Want to be better with money? Even if you haven’t been a great saver in the past, money management is a skill you can learn. Find out more about how to make your money last, and get tips to help you make good choices with money. If you’d like to hear about upcoming money workshops through MPTT, get your name on the list by emailing with the subject line ‘Money workshop’.

Construction veteran’s colourful career

With more than five decades’ experience in construction, industry stalwart Ben Mckay still loves using his skills to help others. Find out how Ben’s trade has allowed him to be his own boss and taken him around the world, from Mangere to Myanmar.

Learning a trade has been life-changing for Ben Mckay. Since training as a builder back in the late 1960s through the Māori Trade Training Scheme, the 70-year-old’s practical skills have continued to open doors for him.

After getting his carpentry and joinery apprenticeship, Ben was able to take his trade overseas, including to the Solomon Islands, Fiji, Thailand, and Myanmar (Burma). 

This experience meant he could see the world while earning money and continuing to grow his skills – an option he says is still a great choice for young tradies.

“Look at the journey,” says Ben. “I didn’t know I was going to go overseas. Someone just approached me. They saw I’d been through the trades, and they asked if I’d like to go and work overseas. 

“I’ve never, ever paid for a passport in my life – and I’ve had four of them! Those opportunities still exist for the young ones today.” 

Ben, who was born in Wairoa, knew it was important to get qualified thanks to advice from his dad.

“I always remembered in the back of my mind that my dad said: ‘Get a real job — not a labouring job or making tea or something like that’.”

So, at 17 years old, Ben (Ngāti Kahungunu Ki Rongomaiwahine, Ngāti Awa, Ngāti Porou, Waikato) caught a train from Hastings to Wellington, to do his carpentry and joinery apprenticeship. 

He did his training through the Māori Trade Training Scheme, in which MPTT Auckland has its roots. The scheme saw thousands of Māori gain trade qualifications between 1959 and the mid-1980s, creating a generation of Māori leaders in the trades — a legacy MPTT is working to continue.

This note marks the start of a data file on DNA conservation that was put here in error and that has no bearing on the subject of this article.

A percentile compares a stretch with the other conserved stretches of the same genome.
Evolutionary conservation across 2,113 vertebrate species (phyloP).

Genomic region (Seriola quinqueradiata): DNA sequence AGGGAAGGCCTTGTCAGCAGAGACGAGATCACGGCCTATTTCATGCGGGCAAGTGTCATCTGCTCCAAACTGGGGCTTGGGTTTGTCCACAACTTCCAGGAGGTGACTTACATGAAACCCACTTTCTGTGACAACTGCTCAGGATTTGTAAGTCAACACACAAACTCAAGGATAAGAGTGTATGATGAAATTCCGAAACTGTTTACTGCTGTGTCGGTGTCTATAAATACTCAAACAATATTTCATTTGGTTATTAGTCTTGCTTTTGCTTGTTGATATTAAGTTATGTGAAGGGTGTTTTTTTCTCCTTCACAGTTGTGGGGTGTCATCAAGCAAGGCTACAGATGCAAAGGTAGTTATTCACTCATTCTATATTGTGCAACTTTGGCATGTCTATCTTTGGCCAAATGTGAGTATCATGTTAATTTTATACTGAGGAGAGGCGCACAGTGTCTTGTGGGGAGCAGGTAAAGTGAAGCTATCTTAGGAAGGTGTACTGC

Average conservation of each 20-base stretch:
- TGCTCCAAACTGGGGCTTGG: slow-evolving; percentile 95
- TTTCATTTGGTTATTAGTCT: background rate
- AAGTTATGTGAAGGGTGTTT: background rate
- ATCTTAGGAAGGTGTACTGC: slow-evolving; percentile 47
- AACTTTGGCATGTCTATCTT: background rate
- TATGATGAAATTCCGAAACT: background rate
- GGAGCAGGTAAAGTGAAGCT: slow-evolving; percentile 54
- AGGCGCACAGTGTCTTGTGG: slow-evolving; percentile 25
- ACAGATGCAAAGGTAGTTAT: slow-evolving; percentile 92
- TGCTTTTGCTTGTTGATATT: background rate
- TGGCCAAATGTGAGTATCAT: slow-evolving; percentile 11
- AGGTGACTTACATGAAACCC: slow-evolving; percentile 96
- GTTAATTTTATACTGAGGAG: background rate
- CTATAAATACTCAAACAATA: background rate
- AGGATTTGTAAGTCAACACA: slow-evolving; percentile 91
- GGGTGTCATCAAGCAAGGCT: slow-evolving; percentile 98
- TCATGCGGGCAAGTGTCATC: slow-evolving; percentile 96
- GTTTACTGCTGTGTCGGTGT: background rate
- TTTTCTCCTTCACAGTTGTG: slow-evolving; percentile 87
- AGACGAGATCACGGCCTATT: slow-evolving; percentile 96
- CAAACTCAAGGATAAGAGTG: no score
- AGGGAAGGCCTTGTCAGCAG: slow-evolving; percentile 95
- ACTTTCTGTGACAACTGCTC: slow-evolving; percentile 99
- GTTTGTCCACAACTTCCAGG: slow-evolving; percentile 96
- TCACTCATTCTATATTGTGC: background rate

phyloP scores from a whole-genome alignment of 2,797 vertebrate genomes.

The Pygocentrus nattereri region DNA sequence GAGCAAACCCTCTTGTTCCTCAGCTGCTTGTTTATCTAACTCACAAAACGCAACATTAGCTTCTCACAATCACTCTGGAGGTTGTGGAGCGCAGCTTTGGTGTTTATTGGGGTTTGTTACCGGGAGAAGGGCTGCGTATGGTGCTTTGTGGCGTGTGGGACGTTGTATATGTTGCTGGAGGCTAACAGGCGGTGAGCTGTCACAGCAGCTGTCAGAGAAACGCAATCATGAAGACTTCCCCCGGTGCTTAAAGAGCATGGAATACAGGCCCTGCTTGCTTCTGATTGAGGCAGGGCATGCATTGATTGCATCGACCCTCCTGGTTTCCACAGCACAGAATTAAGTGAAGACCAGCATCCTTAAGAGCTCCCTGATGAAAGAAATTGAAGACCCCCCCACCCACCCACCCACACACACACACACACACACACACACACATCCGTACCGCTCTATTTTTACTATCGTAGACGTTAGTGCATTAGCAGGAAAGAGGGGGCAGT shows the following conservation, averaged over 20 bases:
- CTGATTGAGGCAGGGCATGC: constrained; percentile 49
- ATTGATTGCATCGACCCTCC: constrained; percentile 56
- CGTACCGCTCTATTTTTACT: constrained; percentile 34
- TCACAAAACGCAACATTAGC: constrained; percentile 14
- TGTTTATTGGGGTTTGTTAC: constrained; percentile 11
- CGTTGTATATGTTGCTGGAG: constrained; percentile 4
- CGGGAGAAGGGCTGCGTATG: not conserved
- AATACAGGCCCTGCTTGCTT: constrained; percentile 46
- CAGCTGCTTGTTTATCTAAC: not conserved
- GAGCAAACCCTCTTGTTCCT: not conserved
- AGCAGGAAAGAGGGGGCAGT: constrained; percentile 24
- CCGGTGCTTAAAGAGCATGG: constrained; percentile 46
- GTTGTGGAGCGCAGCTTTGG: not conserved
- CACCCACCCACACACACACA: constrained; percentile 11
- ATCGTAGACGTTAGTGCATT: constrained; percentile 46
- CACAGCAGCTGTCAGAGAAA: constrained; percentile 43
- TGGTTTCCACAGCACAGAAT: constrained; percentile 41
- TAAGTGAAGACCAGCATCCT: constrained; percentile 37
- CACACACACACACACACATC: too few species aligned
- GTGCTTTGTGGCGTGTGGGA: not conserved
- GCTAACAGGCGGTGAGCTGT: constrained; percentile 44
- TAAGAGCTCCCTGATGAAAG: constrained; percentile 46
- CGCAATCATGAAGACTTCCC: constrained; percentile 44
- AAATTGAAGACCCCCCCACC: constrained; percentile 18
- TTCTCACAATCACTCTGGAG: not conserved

“Doing that training was a turning point for me,” says Ben. “There were 23 of us and we lived in the hostel together, learning plumb, square and level from our tutors.

“We lived, cried and did everything there together.”

After eight years in Wellington, Ben got married and eventually moved to Auckland for work.

“I was managing the trades training for Owens from their office in Ponsonby. They had two hostels here and I used to check what supplies and equipment they needed to be building houses.”

Later he worked for Fletcher Construction, where he managed the steel works in Mangere, and spent four years working for himself as a contractor. He also worked for Australian company Civil & Civic on multi-story buildings on Queen St, and even spent some time building sets for TV shows. 

Then in 1987, Fletcher invited Ben to go to the Solomon Islands to help build a secondary school. He stayed there until 1993, along with his wife and four children. 

“Every weekend I went fishing — I didn’t go to the pub. We caught everything up there, even snakes and crocodiles!

“We collected mushrooms, grew our own food, went crab hunting and did crab races — it was a good life.”

After working in several places in Asia and the Pacific, Ben returned to New Zealand and used his skills to work for himself. He started two businesses, one of which he still runs. 

A big benefit of being a qualified carpenter is you can build your own home, says Ben.

“Building your own home is a great way to get ahead. I’ve built homes for my brother, my brother-in-law, my cousins, and all over the world.” 

Having built everything from mega structures to humble abodes, Ben has always enjoyed using his skills to solve problems and help others. These days, he continues to give back to those in his community.

“Me and my son just went around to help this old lady — she’s 76. We spent three hours fixing up her stairs, using whatever timber we had. She asked us, ‘How much?’ I just said, ‘What do you mean?’

“I just like to help people who need help. It’s good to give back.”

Ben’s career has taken him far and wide. Here, he’s seen working on a project in Niue, for the Food and Agriculture Organization of the United Nations. 

Māori and Pasifika Trades students are always part of the whānau, even after graduation. As one of our alumni, we’ll let you know about industry news and job offers and give you ongoing access to a supportive network in the trades. Make sure you follow us on Facebook and Instagram to stay connected.